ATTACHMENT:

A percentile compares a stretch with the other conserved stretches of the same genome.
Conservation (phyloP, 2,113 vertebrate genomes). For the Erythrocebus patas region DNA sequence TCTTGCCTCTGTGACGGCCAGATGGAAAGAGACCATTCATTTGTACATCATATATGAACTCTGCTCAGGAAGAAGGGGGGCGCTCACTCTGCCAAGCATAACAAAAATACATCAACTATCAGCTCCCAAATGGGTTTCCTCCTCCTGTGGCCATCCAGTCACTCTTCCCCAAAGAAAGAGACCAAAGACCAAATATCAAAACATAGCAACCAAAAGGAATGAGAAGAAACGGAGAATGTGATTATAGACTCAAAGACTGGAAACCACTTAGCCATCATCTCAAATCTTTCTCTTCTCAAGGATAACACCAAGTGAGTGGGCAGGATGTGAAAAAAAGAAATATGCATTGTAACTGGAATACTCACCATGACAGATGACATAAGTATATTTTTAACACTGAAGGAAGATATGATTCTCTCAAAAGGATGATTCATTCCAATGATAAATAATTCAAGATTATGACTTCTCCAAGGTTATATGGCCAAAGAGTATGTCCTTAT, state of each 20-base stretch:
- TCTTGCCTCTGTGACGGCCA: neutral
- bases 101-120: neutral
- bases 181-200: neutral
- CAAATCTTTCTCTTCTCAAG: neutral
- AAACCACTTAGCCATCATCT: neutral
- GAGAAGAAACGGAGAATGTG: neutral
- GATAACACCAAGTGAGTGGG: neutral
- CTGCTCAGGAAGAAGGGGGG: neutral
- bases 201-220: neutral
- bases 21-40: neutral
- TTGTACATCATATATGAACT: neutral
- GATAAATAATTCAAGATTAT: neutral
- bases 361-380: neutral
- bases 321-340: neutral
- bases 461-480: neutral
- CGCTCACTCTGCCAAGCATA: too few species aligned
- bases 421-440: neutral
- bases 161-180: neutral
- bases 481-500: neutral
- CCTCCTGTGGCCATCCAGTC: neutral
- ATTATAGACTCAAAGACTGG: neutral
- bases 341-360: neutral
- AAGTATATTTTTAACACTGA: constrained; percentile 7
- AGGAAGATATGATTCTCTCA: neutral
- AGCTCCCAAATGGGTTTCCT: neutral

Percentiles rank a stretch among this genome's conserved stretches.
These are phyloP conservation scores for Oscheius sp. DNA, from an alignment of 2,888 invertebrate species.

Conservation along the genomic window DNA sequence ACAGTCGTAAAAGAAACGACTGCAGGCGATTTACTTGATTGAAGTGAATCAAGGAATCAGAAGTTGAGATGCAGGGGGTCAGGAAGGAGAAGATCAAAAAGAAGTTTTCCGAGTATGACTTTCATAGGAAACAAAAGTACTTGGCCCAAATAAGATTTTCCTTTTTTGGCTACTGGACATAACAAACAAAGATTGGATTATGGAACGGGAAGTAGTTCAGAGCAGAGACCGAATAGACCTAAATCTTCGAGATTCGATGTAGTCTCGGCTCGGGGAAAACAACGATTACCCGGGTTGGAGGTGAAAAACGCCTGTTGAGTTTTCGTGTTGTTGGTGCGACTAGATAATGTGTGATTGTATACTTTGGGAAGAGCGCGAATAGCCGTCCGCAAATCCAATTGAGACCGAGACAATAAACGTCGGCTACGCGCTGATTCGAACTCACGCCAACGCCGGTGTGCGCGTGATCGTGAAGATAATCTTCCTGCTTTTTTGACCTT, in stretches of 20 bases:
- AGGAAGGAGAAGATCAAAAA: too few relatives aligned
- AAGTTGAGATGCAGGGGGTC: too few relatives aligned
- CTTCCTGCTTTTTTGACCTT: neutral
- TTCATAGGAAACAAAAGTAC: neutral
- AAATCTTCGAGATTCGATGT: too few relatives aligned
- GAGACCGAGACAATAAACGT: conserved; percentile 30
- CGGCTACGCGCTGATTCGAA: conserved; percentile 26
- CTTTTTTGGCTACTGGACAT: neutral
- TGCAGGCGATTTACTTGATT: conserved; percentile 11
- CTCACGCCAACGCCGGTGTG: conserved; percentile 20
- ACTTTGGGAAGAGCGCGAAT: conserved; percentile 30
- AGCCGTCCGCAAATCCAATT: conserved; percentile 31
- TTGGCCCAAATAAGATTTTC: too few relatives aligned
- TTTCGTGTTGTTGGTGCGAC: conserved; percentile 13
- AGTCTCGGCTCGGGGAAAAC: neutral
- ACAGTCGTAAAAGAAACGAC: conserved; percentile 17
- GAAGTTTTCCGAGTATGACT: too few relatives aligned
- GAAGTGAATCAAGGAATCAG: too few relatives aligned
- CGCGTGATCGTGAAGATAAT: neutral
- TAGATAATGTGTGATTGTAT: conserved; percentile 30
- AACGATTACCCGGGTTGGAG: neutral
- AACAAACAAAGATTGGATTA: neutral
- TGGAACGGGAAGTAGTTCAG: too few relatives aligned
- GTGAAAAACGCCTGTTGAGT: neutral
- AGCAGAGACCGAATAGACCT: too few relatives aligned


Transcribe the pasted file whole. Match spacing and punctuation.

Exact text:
A percentile compares a stretch with the other conserved stretches of the same genome.
Conservation (phyloP, 2,113 vertebrate genomes). For the Erythrocebus patas region DNA sequence TCTTGCCTCTGTGACGGCCAGATGGAAAGAGACCATTCATTTGTACATCATATATGAACTCTGCTCAGGAAGAAGGGGGGCGCTCACTCTGCCAAGCATAACAAAAATACATCAACTATCAGCTCCCAAATGGGTTTCCTCCTCCTGTGGCCATCCAGTCACTCTTCCCCAAAGAAAGAGACCAAAGACCAAATATCAAAACATAGCAACCAAAAGGAATGAGAAGAAACGGAGAATGTGATTATAGACTCAAAGACTGGAAACCACTTAGCCATCATCTCAAATCTTTCTCTTCTCAAGGATAACACCAAGTGAGTGGGCAGGATGTGAAAAAAAGAAATATGCATTGTAACTGGAATACTCACCATGACAGATGACATAAGTATATTTTTAACACTGAAGGAAGATATGATTCTCTCAAAAGGATGATTCATTCCAATGATAAATAATTCAAGATTATGACTTCTCCAAGGTTATATGGCCAAAGAGTATGTCCTTAT, state of each 20-base stretch:
- TCTTGCCTCTGTGACGGCCA: neutral
- bases 101-120: neutral
- bases 181-200: neutral
- CAAATCTTTCTCTTCTCAAG: neutral
- AAACCACTTAGCCATCATCT: neutral
- GAGAAGAAACGGAGAATGTG: neutral
- GATAACACCAAGTGAGTGGG: neutral
- CTGCTCAGGAAGAAGGGGGG: neutral
- bases 201-220: neutral
- bases 21-40: neutral
- TTGTACATCATATATGAACT: neutral
- GATAAATAATTCAAGATTAT: neutral
- bases 361-380: neutral
- bases 321-340: neutral
- bases 461-480: neutral
- CGCTCACTCTGCCAAGCATA: too few species aligned
- bases 421-440: neutral
- bases 161-180: neutral
- bases 481-500: neutral
- CCTCCTGTGGCCATCCAGTC: neutral
- ATTATAGACTCAAAGACTGG: neutral
- bases 341-360: neutral
- AAGTATATTTTTAACACTGA: constrained; percentile 7
- AGGAAGATATGATTCTCTCA: neutral
- AGCTCCCAAATGGGTTTCCT: neutral

Percentiles rank a stretch among this genome's conserved stretches.
These are phyloP conservation scores for Oscheius sp. DNA, from an alignment of 2,888 invertebrate species.

Conservation along the genomic window DNA sequence ACAGTCGTAAAAGAAACGACTGCAGGCGATTTACTTGATTGAAGTGAATCAAGGAATCAGAAGTTGAGATGCAGGGGGTCAGGAAGGAGAAGATCAAAAAGAAGTTTTCCGAGTATGACTTTCATAGGAAACAAAAGTACTTGGCCCAAATAAGATTTTCCTTTTTTGGCTACTGGACATAACAAACAAAGATTGGATTATGGAACGGGAAGTAGTTCAGAGCAGAGACCGAATAGACCTAAATCTTCGAGATTCGATGTAGTCTCGGCTCGGGGAAAACAACGATTACCCGGGTTGGAGGTGAAAAACGCCTGTTGAGTTTTCGTGTTGTTGGTGCGACTAGATAATGTGTGATTGTATACTTTGGGAAGAGCGCGAATAGCCGTCCGCAAATCCAATTGAGACCGAGACAATAAACGTCGGCTACGCGCTGATTCGAACTCACGCCAACGCCGGTGTGCGCGTGATCGTGAAGATAATCTTCCTGCTTTTTTGACCTT, in stretches of 20 bases:
- AGGAAGGAGAAGATCAAAAA: too few relatives aligned
- AAGTTGAGATGCAGGGGGTC: too few relatives aligned
- CTTCCTGCTTTTTTGACCTT: neutral
- TTCATAGGAAACAAAAGTAC: neutral
- AAATCTTCGAGATTCGATGT: too few relatives aligned
- GAGACCGAGACAATAAACGT: conserved; percentile 30
- CGGCTACGCGCTGATTCGAA: conserved; percentile 26
- CTTTTTTGGCTACTGGACAT: neutral
- TGCAGGCGATTTACTTGATT: conserved; percentile 11
- CTCACGCCAACGCCGGTGTG: conserved; percentile 20
- ACTTTGGGAAGAGCGCGAAT: conserved; percentile 30
- AGCCGTCCGCAAATCCAATT: conserved; percentile 31
- TTGGCCCAAATAAGATTTTC: too few relatives aligned
- TTTCGTGTTGTTGGTGCGAC: conserved; percentile 13
- AGTCTCGGCTCGGGGAAAAC: neutral
- ACAGTCGTAAAAGAAACGAC: conserved; percentile 17
- GAAGTTTTCCGAGTATGACT: too few relatives aligned
- GAAGTGAATCAAGGAATCAG: too few relatives aligned
- CGCGTGATCGTGAAGATAAT: neutral
- TAGATAATGTGTGATTGTAT: conserved; percentile 30
- AACGATTACCCGGGTTGGAG: neutral
- AACAAACAAAGATTGGATTA: neutral
- TGGAACGGGAAGTAGTTCAG: too few relatives aligned
- GTGAAAAACGCCTGTTGAGT: neutral
- AGCAGAGACCGAATAGACCT: too few relatives aligned